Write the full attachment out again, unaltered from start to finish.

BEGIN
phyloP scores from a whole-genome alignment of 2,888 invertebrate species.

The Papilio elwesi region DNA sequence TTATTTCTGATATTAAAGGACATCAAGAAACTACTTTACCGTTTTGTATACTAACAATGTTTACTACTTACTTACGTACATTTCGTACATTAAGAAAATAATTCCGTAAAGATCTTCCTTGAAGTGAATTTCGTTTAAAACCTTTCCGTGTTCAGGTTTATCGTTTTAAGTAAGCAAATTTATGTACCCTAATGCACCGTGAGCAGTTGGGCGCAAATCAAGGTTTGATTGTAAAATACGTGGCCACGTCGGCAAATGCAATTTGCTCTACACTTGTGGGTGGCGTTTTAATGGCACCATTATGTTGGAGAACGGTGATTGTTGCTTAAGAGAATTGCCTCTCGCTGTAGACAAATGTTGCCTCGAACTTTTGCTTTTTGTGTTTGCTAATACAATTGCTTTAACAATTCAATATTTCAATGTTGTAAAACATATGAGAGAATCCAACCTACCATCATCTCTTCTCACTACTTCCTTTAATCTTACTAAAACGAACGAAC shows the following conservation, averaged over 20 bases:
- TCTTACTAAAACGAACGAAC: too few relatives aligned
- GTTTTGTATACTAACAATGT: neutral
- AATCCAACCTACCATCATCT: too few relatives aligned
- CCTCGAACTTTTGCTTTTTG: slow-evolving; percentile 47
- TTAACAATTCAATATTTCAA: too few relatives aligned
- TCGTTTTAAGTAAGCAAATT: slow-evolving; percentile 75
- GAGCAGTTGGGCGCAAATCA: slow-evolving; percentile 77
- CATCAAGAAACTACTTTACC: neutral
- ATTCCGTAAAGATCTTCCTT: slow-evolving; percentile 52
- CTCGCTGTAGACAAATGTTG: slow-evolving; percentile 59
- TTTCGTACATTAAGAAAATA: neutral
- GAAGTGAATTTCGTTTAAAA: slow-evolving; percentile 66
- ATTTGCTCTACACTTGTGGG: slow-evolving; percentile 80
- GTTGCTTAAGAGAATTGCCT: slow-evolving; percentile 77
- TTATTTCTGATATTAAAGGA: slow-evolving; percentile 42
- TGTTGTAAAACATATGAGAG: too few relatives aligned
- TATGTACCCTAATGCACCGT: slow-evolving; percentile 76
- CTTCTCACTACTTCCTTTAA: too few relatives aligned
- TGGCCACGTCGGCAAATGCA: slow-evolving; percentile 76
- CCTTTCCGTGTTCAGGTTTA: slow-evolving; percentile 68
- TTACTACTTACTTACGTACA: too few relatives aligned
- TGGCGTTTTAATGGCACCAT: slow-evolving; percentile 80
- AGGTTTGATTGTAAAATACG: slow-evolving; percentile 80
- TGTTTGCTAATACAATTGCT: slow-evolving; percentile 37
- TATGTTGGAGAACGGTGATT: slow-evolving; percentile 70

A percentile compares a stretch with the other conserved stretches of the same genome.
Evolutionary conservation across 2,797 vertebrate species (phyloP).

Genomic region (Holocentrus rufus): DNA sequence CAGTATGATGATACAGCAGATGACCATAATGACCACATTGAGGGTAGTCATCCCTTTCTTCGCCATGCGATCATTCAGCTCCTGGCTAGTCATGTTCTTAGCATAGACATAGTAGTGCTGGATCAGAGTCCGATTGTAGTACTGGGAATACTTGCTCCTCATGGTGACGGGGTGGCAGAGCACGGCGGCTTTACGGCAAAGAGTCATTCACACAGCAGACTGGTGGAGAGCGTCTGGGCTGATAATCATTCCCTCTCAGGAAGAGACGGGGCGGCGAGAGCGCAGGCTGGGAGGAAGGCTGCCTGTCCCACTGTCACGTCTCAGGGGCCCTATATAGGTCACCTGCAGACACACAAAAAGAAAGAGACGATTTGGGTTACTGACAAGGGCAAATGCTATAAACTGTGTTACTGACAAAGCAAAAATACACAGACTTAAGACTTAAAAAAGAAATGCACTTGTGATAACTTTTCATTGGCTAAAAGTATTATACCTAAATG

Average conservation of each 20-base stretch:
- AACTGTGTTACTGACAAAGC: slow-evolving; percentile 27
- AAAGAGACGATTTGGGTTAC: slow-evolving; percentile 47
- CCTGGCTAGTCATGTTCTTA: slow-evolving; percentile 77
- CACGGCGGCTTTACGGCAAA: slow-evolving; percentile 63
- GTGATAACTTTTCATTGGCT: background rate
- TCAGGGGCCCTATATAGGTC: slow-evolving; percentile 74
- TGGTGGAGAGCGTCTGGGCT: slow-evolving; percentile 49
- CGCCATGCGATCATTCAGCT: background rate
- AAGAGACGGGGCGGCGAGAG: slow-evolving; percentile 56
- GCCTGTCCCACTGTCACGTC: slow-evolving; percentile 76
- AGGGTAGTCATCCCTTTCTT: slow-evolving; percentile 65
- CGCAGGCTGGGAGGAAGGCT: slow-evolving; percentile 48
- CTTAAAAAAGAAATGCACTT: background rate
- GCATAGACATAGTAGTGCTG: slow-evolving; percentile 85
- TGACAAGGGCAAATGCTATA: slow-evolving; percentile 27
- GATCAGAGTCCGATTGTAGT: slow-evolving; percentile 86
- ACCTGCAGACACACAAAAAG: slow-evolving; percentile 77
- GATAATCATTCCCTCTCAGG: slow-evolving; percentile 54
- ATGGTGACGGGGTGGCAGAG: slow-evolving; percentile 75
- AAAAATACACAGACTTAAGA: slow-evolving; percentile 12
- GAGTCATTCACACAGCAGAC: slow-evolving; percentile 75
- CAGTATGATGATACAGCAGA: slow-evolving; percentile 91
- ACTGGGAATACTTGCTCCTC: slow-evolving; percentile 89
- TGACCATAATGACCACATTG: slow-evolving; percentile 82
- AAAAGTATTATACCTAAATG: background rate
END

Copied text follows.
phyloP scores from a whole-genome alignment of 2,888 invertebrate species.

The Papilio elwesi region DNA sequence TTATTTCTGATATTAAAGGACATCAAGAAACTACTTTACCGTTTTGTATACTAACAATGTTTACTACTTACTTACGTACATTTCGTACATTAAGAAAATAATTCCGTAAAGATCTTCCTTGAAGTGAATTTCGTTTAAAACCTTTCCGTGTTCAGGTTTATCGTTTTAAGTAAGCAAATTTATGTACCCTAATGCACCGTGAGCAGTTGGGCGCAAATCAAGGTTTGATTGTAAAATACGTGGCCACGTCGGCAAATGCAATTTGCTCTACACTTGTGGGTGGCGTTTTAATGGCACCATTATGTTGGAGAACGGTGATTGTTGCTTAAGAGAATTGCCTCTCGCTGTAGACAAATGTTGCCTCGAACTTTTGCTTTTTGTGTTTGCTAATACAATTGCTTTAACAATTCAATATTTCAATGTTGTAAAACATATGAGAGAATCCAACCTACCATCATCTCTTCTCACTACTTCCTTTAATCTTACTAAAACGAACGAAC shows the following conservation, averaged over 20 bases:
- TCTTACTAAAACGAACGAAC: too few relatives aligned
- GTTTTGTATACTAACAATGT: neutral
- AATCCAACCTACCATCATCT: too few relatives aligned
- CCTCGAACTTTTGCTTTTTG: slow-evolving; percentile 47
- TTAACAATTCAATATTTCAA: too few relatives aligned
- TCGTTTTAAGTAAGCAAATT: slow-evolving; percentile 75
- GAGCAGTTGGGCGCAAATCA: slow-evolving; percentile 77
- CATCAAGAAACTACTTTACC: neutral
- ATTCCGTAAAGATCTTCCTT: slow-evolving; percentile 52
- CTCGCTGTAGACAAATGTTG: slow-evolving; percentile 59
- TTTCGTACATTAAGAAAATA: neutral
- GAAGTGAATTTCGTTTAAAA: slow-evolving; percentile 66
- ATTTGCTCTACACTTGTGGG: slow-evolving; percentile 80
- GTTGCTTAAGAGAATTGCCT: slow-evolving; percentile 77
- TTATTTCTGATATTAAAGGA: slow-evolving; percentile 42
- TGTTGTAAAACATATGAGAG: too few relatives aligned
- TATGTACCCTAATGCACCGT: slow-evolving; percentile 76
- CTTCTCACTACTTCCTTTAA: too few relatives aligned
- TGGCCACGTCGGCAAATGCA: slow-evolving; percentile 76
- CCTTTCCGTGTTCAGGTTTA: slow-evolving; percentile 68
- TTACTACTTACTTACGTACA: too few relatives aligned
- TGGCGTTTTAATGGCACCAT: slow-evolving; percentile 80
- AGGTTTGATTGTAAAATACG: slow-evolving; percentile 80
- TGTTTGCTAATACAATTGCT: slow-evolving; percentile 37
- TATGTTGGAGAACGGTGATT: slow-evolving; percentile 70

A percentile compares a stretch with the other conserved stretches of the same genome.
Evolutionary conservation across 2,797 vertebrate species (phyloP).

Genomic region (Holocentrus rufus): DNA sequence CAGTATGATGATACAGCAGATGACCATAATGACCACATTGAGGGTAGTCATCCCTTTCTTCGCCATGCGATCATTCAGCTCCTGGCTAGTCATGTTCTTAGCATAGACATAGTAGTGCTGGATCAGAGTCCGATTGTAGTACTGGGAATACTTGCTCCTCATGGTGACGGGGTGGCAGAGCACGGCGGCTTTACGGCAAAGAGTCATTCACACAGCAGACTGGTGGAGAGCGTCTGGGCTGATAATCATTCCCTCTCAGGAAGAGACGGGGCGGCGAGAGCGCAGGCTGGGAGGAAGGCTGCCTGTCCCACTGTCACGTCTCAGGGGCCCTATATAGGTCACCTGCAGACACACAAAAAGAAAGAGACGATTTGGGTTACTGACAAGGGCAAATGCTATAAACTGTGTTACTGACAAAGCAAAAATACACAGACTTAAGACTTAAAAAAGAAATGCACTTGTGATAACTTTTCATTGGCTAAAAGTATTATACCTAAATG

Average conservation of each 20-base stretch:
- AACTGTGTTACTGACAAAGC: slow-evolving; percentile 27
- AAAGAGACGATTTGGGTTAC: slow-evolving; percentile 47
- CCTGGCTAGTCATGTTCTTA: slow-evolving; percentile 77
- CACGGCGGCTTTACGGCAAA: slow-evolving; percentile 63
- GTGATAACTTTTCATTGGCT: background rate
- TCAGGGGCCCTATATAGGTC: slow-evolving; percentile 74
- TGGTGGAGAGCGTCTGGGCT: slow-evolving; percentile 49
- CGCCATGCGATCATTCAGCT: background rate
- AAGAGACGGGGCGGCGAGAG: slow-evolving; percentile 56
- GCCTGTCCCACTGTCACGTC: slow-evolving; percentile 76
- AGGGTAGTCATCCCTTTCTT: slow-evolving; percentile 65
- CGCAGGCTGGGAGGAAGGCT: slow-evolving; percentile 48
- CTTAAAAAAGAAATGCACTT: background rate
- GCATAGACATAGTAGTGCTG: slow-evolving; percentile 85
- TGACAAGGGCAAATGCTATA: slow-evolving; percentile 27
- GATCAGAGTCCGATTGTAGT: slow-evolving; percentile 86
- ACCTGCAGACACACAAAAAG: slow-evolving; percentile 77
- GATAATCATTCCCTCTCAGG: slow-evolving; percentile 54
- ATGGTGACGGGGTGGCAGAG: slow-evolving; percentile 75
- AAAAATACACAGACTTAAGA: slow-evolving; percentile 12
- GAGTCATTCACACAGCAGAC: slow-evolving; percentile 75
- CAGTATGATGATACAGCAGA: slow-evolving; percentile 91
- ACTGGGAATACTTGCTCCTC: slow-evolving; percentile 89
- TGACCATAATGACCACATTG: slow-evolving; percentile 82
- AAAAGTATTATACCTAAATG: background rate